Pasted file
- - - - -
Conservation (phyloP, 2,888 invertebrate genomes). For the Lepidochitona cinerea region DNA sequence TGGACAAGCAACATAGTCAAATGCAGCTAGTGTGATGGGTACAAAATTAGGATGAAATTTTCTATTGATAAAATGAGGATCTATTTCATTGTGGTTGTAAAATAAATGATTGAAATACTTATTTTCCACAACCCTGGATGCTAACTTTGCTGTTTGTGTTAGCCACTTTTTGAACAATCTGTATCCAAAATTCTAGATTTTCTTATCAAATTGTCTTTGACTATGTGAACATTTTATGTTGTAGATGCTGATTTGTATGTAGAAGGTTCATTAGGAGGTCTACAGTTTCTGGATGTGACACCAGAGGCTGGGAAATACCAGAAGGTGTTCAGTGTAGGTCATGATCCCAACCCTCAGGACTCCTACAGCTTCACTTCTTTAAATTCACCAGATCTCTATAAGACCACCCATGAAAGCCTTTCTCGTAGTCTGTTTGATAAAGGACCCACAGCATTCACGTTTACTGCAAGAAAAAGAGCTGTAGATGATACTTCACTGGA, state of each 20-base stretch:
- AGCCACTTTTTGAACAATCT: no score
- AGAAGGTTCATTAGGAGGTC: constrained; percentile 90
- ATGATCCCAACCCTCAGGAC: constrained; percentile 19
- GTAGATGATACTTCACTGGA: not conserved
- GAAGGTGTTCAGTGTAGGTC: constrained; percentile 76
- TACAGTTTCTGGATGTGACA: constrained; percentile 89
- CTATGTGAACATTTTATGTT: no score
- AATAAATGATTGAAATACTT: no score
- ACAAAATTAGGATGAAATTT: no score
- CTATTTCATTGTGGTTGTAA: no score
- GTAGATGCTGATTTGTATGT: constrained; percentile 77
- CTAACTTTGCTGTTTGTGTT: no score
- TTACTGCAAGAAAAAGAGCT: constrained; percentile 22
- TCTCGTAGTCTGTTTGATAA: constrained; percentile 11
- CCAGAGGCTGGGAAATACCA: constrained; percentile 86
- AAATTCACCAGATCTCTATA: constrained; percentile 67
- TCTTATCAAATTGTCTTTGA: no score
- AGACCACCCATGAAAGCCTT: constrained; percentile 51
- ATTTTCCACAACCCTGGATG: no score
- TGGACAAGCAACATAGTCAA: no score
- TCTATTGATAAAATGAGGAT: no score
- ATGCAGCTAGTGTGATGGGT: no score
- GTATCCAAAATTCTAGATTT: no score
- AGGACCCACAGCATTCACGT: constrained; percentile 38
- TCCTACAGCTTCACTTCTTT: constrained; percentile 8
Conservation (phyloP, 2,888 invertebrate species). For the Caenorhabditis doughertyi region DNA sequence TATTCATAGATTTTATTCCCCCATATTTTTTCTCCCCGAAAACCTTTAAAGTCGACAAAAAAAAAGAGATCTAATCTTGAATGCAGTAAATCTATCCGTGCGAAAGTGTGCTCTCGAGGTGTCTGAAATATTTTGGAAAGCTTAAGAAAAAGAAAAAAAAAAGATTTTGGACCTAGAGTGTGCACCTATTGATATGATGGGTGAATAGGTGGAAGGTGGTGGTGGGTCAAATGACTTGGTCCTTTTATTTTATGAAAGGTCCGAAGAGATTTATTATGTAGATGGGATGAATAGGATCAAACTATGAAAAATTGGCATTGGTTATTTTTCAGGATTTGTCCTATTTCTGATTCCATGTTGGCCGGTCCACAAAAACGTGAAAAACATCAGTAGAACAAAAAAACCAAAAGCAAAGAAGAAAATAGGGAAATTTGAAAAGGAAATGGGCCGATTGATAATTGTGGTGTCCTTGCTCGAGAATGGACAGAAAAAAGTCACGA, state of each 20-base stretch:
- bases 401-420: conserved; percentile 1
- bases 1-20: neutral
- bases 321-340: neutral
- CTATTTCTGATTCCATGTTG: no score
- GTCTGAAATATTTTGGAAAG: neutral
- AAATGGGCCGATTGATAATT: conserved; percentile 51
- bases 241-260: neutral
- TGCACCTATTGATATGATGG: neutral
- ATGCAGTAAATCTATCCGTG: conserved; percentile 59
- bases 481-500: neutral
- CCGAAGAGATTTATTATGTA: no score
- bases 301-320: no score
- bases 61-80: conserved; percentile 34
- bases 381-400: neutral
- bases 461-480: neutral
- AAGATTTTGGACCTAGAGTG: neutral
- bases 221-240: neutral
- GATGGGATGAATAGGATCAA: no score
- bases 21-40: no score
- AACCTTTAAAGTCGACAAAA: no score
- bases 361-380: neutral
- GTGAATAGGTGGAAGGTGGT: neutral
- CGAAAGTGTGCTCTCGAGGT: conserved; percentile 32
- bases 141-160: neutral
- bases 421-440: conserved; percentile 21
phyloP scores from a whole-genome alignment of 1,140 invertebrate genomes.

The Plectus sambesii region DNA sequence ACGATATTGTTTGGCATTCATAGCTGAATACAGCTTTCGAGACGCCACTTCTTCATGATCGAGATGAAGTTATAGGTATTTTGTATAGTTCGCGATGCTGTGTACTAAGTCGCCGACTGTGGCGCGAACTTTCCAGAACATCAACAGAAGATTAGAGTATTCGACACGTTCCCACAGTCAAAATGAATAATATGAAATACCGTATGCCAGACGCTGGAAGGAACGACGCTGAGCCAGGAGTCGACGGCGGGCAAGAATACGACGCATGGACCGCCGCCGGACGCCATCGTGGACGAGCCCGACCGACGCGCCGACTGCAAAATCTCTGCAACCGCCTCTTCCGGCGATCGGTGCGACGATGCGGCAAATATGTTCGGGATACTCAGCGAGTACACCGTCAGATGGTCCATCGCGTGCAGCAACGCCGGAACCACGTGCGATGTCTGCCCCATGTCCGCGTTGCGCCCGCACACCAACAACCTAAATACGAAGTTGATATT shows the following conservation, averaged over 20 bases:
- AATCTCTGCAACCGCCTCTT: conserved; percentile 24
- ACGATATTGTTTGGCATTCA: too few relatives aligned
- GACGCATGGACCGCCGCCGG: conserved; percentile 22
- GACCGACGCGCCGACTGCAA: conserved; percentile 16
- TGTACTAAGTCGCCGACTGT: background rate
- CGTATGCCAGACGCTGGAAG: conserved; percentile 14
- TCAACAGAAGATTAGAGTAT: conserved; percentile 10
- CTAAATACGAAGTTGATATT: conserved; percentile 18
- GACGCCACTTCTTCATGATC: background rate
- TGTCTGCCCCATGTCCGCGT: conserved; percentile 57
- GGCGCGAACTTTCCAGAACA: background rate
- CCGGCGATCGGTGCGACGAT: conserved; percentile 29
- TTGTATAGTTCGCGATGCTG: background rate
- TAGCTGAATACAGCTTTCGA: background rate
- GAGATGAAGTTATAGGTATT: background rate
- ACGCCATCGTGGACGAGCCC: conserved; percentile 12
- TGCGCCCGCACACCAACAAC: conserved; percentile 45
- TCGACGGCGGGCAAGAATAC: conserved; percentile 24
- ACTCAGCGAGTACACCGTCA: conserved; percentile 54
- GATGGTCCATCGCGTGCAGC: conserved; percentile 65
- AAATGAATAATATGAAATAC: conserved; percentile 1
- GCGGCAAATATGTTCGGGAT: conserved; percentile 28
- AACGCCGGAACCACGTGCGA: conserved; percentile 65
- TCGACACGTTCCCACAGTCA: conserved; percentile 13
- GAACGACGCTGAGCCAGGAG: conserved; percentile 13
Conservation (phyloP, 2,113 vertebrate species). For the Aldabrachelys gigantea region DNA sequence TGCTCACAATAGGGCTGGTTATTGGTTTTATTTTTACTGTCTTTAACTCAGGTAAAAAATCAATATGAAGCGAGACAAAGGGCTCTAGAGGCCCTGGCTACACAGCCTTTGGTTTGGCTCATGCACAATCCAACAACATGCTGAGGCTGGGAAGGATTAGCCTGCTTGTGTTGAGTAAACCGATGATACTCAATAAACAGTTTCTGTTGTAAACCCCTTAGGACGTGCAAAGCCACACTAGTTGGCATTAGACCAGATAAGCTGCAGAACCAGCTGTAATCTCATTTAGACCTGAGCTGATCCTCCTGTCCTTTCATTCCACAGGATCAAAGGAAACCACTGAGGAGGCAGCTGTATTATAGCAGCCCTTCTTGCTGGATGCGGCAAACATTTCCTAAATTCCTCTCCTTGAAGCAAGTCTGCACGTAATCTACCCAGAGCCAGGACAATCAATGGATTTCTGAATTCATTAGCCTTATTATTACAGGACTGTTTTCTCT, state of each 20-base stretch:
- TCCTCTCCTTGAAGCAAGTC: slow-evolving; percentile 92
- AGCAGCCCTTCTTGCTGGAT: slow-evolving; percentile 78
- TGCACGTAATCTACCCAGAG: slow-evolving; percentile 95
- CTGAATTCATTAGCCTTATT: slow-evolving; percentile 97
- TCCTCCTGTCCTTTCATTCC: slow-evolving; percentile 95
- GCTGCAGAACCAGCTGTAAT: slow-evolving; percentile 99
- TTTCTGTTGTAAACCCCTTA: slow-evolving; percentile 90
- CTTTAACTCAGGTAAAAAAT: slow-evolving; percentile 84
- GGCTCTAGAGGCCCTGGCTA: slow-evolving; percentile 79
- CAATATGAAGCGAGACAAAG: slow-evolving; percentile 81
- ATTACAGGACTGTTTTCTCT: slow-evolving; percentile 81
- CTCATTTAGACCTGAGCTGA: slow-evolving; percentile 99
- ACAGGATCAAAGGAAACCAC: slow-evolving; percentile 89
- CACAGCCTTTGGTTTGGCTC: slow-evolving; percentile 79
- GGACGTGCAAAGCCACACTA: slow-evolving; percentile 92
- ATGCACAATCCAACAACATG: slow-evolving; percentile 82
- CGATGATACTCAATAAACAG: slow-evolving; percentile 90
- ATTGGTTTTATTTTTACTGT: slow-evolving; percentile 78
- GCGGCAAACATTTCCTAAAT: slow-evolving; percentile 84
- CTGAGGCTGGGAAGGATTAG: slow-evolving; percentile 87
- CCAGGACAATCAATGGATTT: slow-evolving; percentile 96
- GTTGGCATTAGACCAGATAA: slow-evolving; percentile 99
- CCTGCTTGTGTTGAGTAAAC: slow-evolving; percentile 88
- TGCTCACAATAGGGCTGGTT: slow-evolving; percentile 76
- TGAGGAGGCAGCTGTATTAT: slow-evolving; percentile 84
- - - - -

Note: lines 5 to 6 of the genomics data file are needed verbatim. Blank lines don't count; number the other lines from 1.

- GTAGATGATACTTCACTGGA: not conserved
- GAAGGTGTTCAGTGTAGGTC: constrained; percentile 76